Elementary flying trainingEdit

The section started using de Havilland Chipmunk T.10 and Scottish Aviation Bulldog T.1.[2]

In 2000 the Grob Tutor T.1 replaced the Scottish Aviation Bulldog as the initial trainer operated by the unit.

Fast jet trainingEdit

During the 1950s the CFS was equipped with the Gloster Meteor. During 1976 the Hawker Siddeley Gnat T.1s were based at RAF Valley however during 1977 these were replaced as the CFS main advanced jet trainer by the Hawker Siddeley Hawk T.1.

From 1993 the Short Tucano took the place of the BAC Jet Provost.

Helicopter trainingEdit

Helicopter instruction began in 1955 on the Westland Dragonfly and Bristol Sycamore at RAF South Cerney in Gloucestershire. It moved to RAF Ternhill in August 1961. From 1966, the Westland-built Sioux helicopter began service, lasting until 1973, when replaced with the Westland Gazelle HT.2s, much more reminiscent of modern-day helicopters. During the 1970s the Westland Whirlwind HAR.10s were also used and the School had a detachment at RAF Valley, Anglesey, Wales for SAR and mountain rescue training.[3]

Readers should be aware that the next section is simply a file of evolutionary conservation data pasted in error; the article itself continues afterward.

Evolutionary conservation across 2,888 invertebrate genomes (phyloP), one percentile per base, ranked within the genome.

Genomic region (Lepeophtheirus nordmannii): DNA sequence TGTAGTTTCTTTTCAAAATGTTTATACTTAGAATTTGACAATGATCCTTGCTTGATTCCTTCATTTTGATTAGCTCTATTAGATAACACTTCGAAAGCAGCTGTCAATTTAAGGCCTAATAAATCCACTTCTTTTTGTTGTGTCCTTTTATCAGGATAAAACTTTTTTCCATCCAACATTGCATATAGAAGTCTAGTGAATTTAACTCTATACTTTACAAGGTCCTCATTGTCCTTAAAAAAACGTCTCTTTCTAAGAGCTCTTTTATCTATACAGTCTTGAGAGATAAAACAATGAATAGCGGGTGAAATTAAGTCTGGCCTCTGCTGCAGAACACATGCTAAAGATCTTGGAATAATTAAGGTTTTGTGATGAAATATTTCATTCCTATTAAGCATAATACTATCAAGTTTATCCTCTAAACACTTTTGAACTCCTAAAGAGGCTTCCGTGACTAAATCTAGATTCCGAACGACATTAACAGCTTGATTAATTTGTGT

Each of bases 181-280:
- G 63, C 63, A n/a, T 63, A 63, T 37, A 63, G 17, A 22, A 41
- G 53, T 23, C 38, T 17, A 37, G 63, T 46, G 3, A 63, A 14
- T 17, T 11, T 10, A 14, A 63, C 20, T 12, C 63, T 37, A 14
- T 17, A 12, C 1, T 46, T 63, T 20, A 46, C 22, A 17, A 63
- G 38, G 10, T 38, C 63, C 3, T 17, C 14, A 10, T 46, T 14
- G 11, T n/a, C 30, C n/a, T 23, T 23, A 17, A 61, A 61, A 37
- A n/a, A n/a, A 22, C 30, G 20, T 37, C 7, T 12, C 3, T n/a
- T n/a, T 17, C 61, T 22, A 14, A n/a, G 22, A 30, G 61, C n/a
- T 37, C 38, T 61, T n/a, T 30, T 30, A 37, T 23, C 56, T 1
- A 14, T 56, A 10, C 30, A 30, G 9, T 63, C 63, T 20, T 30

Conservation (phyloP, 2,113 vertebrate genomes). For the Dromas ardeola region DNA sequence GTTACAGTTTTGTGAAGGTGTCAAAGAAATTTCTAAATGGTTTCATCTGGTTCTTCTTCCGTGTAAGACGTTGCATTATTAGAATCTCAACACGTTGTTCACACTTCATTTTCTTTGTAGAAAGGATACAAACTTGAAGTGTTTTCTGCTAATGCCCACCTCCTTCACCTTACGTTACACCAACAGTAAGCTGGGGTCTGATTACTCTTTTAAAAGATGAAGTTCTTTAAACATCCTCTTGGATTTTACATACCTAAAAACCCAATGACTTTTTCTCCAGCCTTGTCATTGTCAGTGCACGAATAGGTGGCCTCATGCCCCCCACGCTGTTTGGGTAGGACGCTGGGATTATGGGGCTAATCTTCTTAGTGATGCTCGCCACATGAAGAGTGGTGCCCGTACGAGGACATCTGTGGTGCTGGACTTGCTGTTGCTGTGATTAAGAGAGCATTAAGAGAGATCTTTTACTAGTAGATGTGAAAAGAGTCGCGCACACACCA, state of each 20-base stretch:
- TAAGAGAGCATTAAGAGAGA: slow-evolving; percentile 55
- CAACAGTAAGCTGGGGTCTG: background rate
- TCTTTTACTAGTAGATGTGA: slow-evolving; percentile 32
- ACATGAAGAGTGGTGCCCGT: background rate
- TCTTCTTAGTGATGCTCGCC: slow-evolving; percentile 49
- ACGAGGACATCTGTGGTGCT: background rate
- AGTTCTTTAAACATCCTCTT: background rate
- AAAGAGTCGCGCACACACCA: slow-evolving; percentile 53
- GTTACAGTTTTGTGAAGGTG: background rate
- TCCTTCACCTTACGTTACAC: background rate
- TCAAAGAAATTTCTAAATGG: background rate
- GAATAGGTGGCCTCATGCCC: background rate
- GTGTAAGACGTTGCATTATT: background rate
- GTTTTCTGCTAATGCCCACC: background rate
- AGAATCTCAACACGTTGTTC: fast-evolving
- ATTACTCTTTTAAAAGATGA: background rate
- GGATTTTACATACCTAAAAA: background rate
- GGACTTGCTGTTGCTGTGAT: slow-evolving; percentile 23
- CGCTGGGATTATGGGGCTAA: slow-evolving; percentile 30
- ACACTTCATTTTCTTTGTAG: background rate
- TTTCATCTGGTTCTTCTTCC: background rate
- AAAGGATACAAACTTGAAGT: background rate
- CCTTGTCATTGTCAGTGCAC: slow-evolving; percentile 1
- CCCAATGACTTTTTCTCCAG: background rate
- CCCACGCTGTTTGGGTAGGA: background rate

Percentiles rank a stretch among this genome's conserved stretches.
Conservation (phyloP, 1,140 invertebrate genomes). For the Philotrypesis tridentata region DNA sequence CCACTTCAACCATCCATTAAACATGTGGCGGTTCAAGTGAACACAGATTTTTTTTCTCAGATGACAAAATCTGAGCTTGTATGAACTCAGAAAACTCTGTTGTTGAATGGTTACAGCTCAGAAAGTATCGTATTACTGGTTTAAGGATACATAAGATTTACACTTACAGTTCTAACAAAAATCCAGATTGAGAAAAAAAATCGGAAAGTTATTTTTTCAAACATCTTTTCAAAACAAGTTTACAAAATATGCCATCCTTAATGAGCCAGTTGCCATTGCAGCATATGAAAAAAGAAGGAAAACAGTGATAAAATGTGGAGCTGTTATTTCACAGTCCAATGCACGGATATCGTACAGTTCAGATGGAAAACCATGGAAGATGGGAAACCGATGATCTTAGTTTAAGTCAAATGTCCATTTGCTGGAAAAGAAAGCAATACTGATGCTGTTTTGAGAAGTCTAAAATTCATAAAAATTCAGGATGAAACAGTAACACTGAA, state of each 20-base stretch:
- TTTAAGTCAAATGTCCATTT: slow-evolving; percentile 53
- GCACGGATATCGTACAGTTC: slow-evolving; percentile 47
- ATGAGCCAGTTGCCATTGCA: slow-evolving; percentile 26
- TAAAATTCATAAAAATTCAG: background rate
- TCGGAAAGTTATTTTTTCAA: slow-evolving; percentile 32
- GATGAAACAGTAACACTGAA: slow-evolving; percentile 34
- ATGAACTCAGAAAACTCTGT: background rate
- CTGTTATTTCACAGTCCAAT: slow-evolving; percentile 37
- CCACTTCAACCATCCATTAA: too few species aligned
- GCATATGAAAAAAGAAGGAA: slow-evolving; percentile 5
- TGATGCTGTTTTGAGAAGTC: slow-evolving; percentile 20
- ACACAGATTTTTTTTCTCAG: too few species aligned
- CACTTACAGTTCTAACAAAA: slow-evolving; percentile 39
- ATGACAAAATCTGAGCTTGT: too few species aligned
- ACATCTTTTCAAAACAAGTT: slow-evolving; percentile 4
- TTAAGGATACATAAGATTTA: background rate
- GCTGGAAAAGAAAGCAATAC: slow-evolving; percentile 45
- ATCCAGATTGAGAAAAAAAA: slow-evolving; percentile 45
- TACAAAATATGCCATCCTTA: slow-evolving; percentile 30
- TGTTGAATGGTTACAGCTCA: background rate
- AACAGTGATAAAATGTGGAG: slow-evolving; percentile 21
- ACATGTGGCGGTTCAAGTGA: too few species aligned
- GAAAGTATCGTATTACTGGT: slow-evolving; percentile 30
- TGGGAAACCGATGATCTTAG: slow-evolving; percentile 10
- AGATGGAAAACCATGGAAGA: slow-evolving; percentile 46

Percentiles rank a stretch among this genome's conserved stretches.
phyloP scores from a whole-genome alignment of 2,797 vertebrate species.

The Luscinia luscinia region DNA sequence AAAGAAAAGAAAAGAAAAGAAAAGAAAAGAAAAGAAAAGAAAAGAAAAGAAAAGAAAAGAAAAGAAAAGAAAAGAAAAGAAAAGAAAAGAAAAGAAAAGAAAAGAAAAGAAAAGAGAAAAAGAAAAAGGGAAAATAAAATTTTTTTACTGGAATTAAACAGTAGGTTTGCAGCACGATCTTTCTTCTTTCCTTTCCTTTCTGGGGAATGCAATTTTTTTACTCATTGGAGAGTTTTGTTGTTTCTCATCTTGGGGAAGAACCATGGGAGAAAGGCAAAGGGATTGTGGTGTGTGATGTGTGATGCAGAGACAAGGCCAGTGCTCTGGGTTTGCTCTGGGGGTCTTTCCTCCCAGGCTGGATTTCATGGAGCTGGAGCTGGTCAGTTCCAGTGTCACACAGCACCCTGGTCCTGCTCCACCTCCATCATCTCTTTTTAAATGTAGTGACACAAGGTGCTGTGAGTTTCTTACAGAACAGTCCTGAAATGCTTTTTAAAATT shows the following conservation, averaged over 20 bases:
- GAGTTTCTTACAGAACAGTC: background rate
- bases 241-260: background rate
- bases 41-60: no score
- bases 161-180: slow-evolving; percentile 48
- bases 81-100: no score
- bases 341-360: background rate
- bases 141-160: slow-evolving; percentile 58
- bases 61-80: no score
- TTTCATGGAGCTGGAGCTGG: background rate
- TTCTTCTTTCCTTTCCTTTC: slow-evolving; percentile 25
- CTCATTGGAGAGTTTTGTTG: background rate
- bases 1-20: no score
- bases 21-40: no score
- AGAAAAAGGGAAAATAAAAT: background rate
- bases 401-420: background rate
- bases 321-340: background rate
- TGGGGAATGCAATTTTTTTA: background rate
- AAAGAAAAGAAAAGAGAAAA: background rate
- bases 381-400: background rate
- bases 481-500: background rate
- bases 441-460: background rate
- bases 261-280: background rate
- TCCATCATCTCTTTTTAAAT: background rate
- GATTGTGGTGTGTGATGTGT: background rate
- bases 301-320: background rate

In 1997 the Gazelle HT.2's and HT.3's were replaced by the Squirrel (Eurocopter AS350), and the Griffin (Bell 412) is also used. RAF Shawbury has been the home of the helicopter training school since 1977, becoming the Defence Helicopter Flying School in 1997. A satellite unit of the CFS is maintained at RAF Shawbury to train and develop helicopter instructors.

Current training squadronsEdit

Under the new UK Military Flying Training System, provided by Ascent Flight Training, a consortium of Lockheed Martin and Babcock International, new aircraft will be procured for the pipeline:[4][5]